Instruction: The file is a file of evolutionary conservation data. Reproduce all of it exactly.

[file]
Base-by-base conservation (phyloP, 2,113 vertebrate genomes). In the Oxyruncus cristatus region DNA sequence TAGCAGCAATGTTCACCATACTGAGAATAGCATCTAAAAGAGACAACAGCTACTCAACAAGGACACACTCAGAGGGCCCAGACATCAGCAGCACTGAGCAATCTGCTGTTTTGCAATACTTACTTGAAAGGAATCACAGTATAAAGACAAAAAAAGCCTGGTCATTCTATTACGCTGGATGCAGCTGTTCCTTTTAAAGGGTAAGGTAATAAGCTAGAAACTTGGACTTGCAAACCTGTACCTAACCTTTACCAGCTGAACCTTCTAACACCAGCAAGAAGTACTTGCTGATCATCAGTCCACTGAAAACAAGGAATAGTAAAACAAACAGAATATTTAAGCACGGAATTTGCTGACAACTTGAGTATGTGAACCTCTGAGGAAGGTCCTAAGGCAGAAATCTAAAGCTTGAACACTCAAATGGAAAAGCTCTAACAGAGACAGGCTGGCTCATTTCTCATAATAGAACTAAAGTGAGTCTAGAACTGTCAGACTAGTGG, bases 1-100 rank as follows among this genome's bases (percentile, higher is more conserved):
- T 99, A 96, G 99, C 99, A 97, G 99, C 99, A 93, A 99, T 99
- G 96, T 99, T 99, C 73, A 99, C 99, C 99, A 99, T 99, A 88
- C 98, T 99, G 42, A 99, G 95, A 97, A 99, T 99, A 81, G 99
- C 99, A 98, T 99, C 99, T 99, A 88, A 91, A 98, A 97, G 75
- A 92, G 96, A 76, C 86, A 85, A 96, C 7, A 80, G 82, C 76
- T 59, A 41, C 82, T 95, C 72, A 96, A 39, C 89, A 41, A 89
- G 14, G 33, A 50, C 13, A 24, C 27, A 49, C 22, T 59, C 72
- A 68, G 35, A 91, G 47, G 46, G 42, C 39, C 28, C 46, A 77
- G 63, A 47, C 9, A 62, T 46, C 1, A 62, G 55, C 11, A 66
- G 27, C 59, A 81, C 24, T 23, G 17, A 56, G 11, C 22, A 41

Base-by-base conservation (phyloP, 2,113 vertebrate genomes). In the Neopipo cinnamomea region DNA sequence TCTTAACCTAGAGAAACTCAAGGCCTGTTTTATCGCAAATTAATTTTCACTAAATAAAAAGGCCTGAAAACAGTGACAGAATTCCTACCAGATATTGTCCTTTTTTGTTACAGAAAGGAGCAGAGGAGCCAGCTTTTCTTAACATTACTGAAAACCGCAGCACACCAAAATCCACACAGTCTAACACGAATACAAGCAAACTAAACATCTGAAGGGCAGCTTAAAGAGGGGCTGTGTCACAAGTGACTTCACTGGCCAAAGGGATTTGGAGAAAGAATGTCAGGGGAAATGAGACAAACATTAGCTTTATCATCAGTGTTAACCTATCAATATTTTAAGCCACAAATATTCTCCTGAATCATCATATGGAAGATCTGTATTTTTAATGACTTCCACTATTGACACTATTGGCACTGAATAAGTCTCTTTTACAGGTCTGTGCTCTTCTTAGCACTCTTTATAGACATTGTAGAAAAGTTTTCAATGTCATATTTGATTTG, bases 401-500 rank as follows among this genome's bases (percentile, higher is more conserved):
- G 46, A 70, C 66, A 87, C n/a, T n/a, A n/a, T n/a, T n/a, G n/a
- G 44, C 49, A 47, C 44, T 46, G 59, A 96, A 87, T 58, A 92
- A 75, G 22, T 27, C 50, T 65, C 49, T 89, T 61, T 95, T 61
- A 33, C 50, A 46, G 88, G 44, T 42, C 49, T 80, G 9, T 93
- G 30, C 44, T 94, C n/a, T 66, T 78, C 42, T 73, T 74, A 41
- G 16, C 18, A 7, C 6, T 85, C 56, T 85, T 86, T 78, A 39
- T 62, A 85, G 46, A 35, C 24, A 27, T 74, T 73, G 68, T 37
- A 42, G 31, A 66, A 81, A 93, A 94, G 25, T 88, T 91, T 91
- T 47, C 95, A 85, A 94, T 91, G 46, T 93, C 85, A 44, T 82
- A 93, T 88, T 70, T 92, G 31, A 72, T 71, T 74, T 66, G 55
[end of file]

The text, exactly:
Base-by-base conservation (phyloP, 2,113 vertebrate genomes). In the Oxyruncus cristatus region DNA sequence TAGCAGCAATGTTCACCATACTGAGAATAGCATCTAAAAGAGACAACAGCTACTCAACAAGGACACACTCAGAGGGCCCAGACATCAGCAGCACTGAGCAATCTGCTGTTTTGCAATACTTACTTGAAAGGAATCACAGTATAAAGACAAAAAAAGCCTGGTCATTCTATTACGCTGGATGCAGCTGTTCCTTTTAAAGGGTAAGGTAATAAGCTAGAAACTTGGACTTGCAAACCTGTACCTAACCTTTACCAGCTGAACCTTCTAACACCAGCAAGAAGTACTTGCTGATCATCAGTCCACTGAAAACAAGGAATAGTAAAACAAACAGAATATTTAAGCACGGAATTTGCTGACAACTTGAGTATGTGAACCTCTGAGGAAGGTCCTAAGGCAGAAATCTAAAGCTTGAACACTCAAATGGAAAAGCTCTAACAGAGACAGGCTGGCTCATTTCTCATAATAGAACTAAAGTGAGTCTAGAACTGTCAGACTAGTGG, bases 1-100 rank as follows among this genome's bases (percentile, higher is more conserved):
- T 99, A 96, G 99, C 99, A 97, G 99, C 99, A 93, A 99, T 99
- G 96, T 99, T 99, C 73, A 99, C 99, C 99, A 99, T 99, A 88
- C 98, T 99, G 42, A 99, G 95, A 97, A 99, T 99, A 81, G 99
- C 99, A 98, T 99, C 99, T 99, A 88, A 91, A 98, A 97, G 75
- A 92, G 96, A 76, C 86, A 85, A 96, C 7, A 80, G 82, C 76
- T 59, A 41, C 82, T 95, C 72, A 96, A 39, C 89, A 41, A 89
- G 14, G 33, A 50, C 13, A 24, C 27, A 49, C 22, T 59, C 72
- A 68, G 35, A 91, G 47, G 46, G 42, C 39, C 28, C 46, A 77
- G 63, A 47, C 9, A 62, T 46, C 1, A 62, G 55, C 11, A 66
- G 27, C 59, A 81, C 24, T 23, G 17, A 56, G 11, C 22, A 41

Base-by-base conservation (phyloP, 2,113 vertebrate genomes). In the Neopipo cinnamomea region DNA sequence TCTTAACCTAGAGAAACTCAAGGCCTGTTTTATCGCAAATTAATTTTCACTAAATAAAAAGGCCTGAAAACAGTGACAGAATTCCTACCAGATATTGTCCTTTTTTGTTACAGAAAGGAGCAGAGGAGCCAGCTTTTCTTAACATTACTGAAAACCGCAGCACACCAAAATCCACACAGTCTAACACGAATACAAGCAAACTAAACATCTGAAGGGCAGCTTAAAGAGGGGCTGTGTCACAAGTGACTTCACTGGCCAAAGGGATTTGGAGAAAGAATGTCAGGGGAAATGAGACAAACATTAGCTTTATCATCAGTGTTAACCTATCAATATTTTAAGCCACAAATATTCTCCTGAATCATCATATGGAAGATCTGTATTTTTAATGACTTCCACTATTGACACTATTGGCACTGAATAAGTCTCTTTTACAGGTCTGTGCTCTTCTTAGCACTCTTTATAGACATTGTAGAAAAGTTTTCAATGTCATATTTGATTTG, bases 401-500 rank as follows among this genome's bases (percentile, higher is more conserved):
- G 46, A 70, C 66, A 87, C n/a, T n/a, A n/a, T n/a, T n/a, G n/a
- G 44, C 49, A 47, C 44, T 46, G 59, A 96, A 87, T 58, A 92
- A 75, G 22, T 27, C 50, T 65, C 49, T 89, T 61, T 95, T 61
- A 33, C 50, A 46, G 88, G 44, T 42, C 49, T 80, G 9, T 93
- G 30, C 44, T 94, C n/a, T 66, T 78, C 42, T 73, T 74, A 41
- G 16, C 18, A 7, C 6, T 85, C 56, T 85, T 86, T 78, A 39
- T 62, A 85, G 46, A 35, C 24, A 27, T 74, T 73, G 68, T 37
- A 42, G 31, A 66, A 81, A 93, A 94, G 25, T 88, T 91, T 91
- T 47, C 95, A 85, A 94, T 91, G 46, T 93, C 85, A 44, T 82
- A 93, T 88, T 70, T 92, G 31, A 72, T 71, T 74, T 66, G 55